You’ve been collecting recipes. You’ve got a decent camera, and a great idea for a domain name. Most importantly, you are convinced you have a food blog percolating in your imagination that people will be dying to read. The first step to getting your website going, to turning your dream into a reality, is to choose a hosting plan.
“But Malcolm,” you may be thinking, “Hosting plans are essentially free! What’s left to talk about?”
I’ll tell you.
While it’s true that low cost or free hosting plans are available for your new website, they’re usually not a good idea for a food blog. Why? Most free hosts toss your website onto a pile of thousands and thousands of other sites, who all share the same server resources, including CPU cycles and memory. The result? Your website responds slowly, and is prone to timeouts when people try to come see the hot new recipe you’ve posted.
There’s another reason. Because of the way we promote our food blogs, that is, with submissions to photo sharing sites, and through social bookmarks, food blogs (perhaps moreso than other websites) are more prone to sudden surges in traffic when a particularly tasty post goes viral. Your webhost, even your inexpensive shared webhost, needs to have systems in place to handle these kinds of traffic spikes. Otherwise, you can suddenly find your shiny new site crippled by a sudden influx of visitors from Tastespotting or Foodgawker, sending your thousands of new visitors to a “Not Found” page.
What’s worse, is that free hosting plans attract lots of unsavory characters, spammers, and pornographers, often using the same IP address that your site uses. It’s not 100% clear the effect this has on your search engine optimization strategy, but think of it like this: Would you eat at a fancy restaurant that was on the same block as an adult bookstore, a pot dispensary, and a gun shop? Probably not. These are known in Internet slang as “bad neighborhoods,” and you certainly don’t want to start your food blog in one.
What’s the solution? Start your food blog on low-cost, reputable hosting and then, as your server needs become greater due to the hundreds of thousands of new visits you receive each month, you can upgrade to a dedicated host down the road. Here’s the general roadmap we follow, when launching a new site:
1. Launch new food blog (and get free domain name) on shared hosting from Bluehost.
When we’re launching a new site, we almost always start it on Bluehost. There are a couple of key advantages to starting your site here. First is the cost. At just $6.95 per month, the price is perfect to test your new concept and keep your new site under budget while you attract new readers. Second is the free domain name. Host your site with Bluehost, and they’ll register your new domain name (like ProFoodBlogger.com) for nothing. It’s a great way to keep your initial costs down. Cost doesn’t mean anything if the service is lousy, and Bluehost excels in their features, as well. Their base plan includes unlimited storage and bandwidth, and amazing customer service if you ever get stuck or need help with anything. Even better, if your site does see a sudden spike in traffic, Bluehost is able to seamlessly handle the flow, keeping your site online and making sure your new visitors see your site, not an error page. Do I sound enthusiastic? That’s because some of our most successful sites were started right on Bluehost, and I can’t recommend them highly enough.
2. Transfer food blog to Media Temple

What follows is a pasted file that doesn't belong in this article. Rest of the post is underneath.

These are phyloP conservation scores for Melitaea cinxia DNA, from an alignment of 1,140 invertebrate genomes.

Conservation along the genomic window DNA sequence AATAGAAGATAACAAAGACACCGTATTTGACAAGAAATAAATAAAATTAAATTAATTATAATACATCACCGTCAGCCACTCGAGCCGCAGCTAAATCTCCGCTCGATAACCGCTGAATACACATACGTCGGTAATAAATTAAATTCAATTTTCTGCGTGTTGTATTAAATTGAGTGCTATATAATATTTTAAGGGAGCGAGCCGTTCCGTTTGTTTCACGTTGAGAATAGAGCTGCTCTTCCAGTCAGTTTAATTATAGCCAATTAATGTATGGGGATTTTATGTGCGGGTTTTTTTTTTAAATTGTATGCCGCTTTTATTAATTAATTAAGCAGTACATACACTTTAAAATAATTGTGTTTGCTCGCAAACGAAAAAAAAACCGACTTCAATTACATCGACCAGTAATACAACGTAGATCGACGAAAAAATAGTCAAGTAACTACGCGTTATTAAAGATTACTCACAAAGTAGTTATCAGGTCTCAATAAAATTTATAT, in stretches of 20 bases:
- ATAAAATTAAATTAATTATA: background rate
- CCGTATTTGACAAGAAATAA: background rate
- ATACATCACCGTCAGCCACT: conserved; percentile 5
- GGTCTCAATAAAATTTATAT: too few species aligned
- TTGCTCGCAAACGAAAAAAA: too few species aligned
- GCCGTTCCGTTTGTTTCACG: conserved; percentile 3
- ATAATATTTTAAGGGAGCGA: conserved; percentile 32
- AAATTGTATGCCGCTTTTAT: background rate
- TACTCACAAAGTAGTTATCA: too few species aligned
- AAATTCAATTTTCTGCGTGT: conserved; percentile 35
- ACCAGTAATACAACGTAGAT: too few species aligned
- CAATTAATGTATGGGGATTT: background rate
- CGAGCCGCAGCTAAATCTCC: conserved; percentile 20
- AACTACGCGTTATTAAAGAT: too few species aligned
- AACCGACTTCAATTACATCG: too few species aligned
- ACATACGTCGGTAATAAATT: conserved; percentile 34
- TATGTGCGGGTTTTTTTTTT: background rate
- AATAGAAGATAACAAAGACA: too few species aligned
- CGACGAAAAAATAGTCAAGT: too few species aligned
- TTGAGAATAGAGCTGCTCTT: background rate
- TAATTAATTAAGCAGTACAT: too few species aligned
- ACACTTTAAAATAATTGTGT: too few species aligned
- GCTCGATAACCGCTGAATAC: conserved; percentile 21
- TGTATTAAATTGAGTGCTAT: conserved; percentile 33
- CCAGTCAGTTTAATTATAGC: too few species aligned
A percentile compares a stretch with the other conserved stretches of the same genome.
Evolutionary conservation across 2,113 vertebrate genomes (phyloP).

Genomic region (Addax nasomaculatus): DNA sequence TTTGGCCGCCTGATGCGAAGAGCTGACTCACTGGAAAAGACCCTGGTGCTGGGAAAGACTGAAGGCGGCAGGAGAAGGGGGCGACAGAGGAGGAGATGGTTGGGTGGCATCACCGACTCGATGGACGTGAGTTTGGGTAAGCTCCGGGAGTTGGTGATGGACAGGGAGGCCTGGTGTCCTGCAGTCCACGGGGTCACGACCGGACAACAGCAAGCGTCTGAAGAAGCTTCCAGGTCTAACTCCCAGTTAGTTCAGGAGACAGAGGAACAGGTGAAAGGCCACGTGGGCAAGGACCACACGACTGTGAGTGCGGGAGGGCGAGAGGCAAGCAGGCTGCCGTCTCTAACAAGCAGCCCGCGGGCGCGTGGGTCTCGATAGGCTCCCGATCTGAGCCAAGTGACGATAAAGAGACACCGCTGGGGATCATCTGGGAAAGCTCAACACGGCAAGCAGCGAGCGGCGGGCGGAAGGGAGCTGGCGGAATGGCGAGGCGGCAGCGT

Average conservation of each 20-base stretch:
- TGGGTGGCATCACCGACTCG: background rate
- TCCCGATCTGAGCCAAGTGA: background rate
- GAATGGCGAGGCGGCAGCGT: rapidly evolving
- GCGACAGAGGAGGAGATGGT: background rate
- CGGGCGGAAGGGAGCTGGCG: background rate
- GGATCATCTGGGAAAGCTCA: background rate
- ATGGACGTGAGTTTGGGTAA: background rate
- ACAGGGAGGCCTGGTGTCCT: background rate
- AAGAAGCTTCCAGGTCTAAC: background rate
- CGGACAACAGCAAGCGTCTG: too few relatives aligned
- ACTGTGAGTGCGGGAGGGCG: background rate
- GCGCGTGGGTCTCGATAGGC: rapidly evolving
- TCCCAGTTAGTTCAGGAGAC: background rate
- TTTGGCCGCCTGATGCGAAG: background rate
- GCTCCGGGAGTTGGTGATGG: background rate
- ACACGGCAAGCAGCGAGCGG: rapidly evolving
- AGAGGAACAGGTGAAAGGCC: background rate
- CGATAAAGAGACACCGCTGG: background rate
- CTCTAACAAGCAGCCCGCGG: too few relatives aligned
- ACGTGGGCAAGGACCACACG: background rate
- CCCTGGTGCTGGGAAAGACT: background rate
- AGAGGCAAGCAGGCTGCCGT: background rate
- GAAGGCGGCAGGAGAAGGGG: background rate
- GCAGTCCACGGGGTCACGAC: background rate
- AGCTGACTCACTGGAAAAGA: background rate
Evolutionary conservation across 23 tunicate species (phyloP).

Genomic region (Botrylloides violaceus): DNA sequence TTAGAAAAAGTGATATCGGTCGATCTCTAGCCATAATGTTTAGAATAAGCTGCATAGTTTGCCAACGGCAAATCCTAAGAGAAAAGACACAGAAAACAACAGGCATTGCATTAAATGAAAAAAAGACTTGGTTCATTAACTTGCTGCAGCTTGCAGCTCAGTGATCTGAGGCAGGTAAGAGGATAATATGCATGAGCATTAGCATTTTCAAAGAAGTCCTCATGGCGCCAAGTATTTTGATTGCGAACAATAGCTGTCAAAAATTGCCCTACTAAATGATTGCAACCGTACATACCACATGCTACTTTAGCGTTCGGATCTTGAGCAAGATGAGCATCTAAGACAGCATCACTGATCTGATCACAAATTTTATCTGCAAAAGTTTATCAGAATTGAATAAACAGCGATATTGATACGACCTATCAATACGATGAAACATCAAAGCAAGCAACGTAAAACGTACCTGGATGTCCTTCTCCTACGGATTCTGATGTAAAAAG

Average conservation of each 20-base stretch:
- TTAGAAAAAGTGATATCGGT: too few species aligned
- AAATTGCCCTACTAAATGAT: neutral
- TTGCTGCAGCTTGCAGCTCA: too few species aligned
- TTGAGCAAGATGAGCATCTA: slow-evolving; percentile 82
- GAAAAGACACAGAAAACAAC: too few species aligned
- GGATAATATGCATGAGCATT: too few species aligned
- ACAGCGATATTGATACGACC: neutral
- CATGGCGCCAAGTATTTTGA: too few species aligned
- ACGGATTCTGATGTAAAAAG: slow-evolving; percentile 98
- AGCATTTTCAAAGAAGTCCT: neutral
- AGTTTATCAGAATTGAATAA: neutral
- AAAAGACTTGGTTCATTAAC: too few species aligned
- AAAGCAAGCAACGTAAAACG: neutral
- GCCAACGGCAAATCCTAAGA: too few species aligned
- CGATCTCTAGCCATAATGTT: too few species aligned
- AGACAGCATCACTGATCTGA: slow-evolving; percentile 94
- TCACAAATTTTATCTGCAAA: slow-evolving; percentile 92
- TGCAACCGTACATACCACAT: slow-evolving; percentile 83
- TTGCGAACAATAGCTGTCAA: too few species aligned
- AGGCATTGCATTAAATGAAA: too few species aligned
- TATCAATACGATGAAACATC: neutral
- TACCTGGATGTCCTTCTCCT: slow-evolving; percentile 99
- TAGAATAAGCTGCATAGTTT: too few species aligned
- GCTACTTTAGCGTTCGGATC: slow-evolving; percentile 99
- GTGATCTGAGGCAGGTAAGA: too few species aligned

Even with the amazing shared hosting you get through Bluehost, there’s going to come a point with any successful food blog when you want to move to a dedicated server. Until you get to the point where you need a dedicated server, the very term is going to sound like gibberish. All you need to know is this: On a dedicated server, your site is the only one on it. That means your site can handle as much traffic as you can throw at it. We host From Away on Media Temple’s “(dv) Dedicated-Virtual 4.0 – 1 GB” plan, which is enough to handle our current traffic, as well as to plan for increased traffic in the future. Media Temple has handled every question we’ve thrown at them, quickly, professionally, and with knowledge and courtesy. They’re a great, homegrown company, and we recommend them highly for any food blog that is receiving more than 4,000 – 5,000 visitors per day.
3. Looking for more in-depth WordPress server management? Consider WP Engine.
It’s not the cheapest option, but if your food blog starts getting buried in an avalanche of traffic (what a great problem to have, right?), you might find that managing your own server simply takes up too much of your time. When it’s time to graduate to a host that specializes in the special needs of a WordPress site, there is no better company for this type of hosting than WP Engine. WP Engine hosts some of the biggest blogs on the planet, including the Foursquare and Williams-Sonoma blogs, and their managed hosting plans offer speed and performance tweaks for WordPress site that go well beyond the capability of typical caching plugins. They also offer free backups and a repair service in case your blog is ever hacked. When your food blog starts making you famous, it’s important to consider the managed WordPress hosting from WP Engine.
While it’s possible to start your career as a food blogger with free hosting, that’s not a strategy we recommend. Though it may seem more cost-effective to spend less in the beginning, the aggravation of working with free webhosts, their nonexistent customer service departments, the other shady clients that will be on the same server as you, and their unreliable networks and technology, all make it a bad strategy for your site in the long run. Your new food blog deserves better, and choosing where to host it is one of the first important decisions you will make for your site.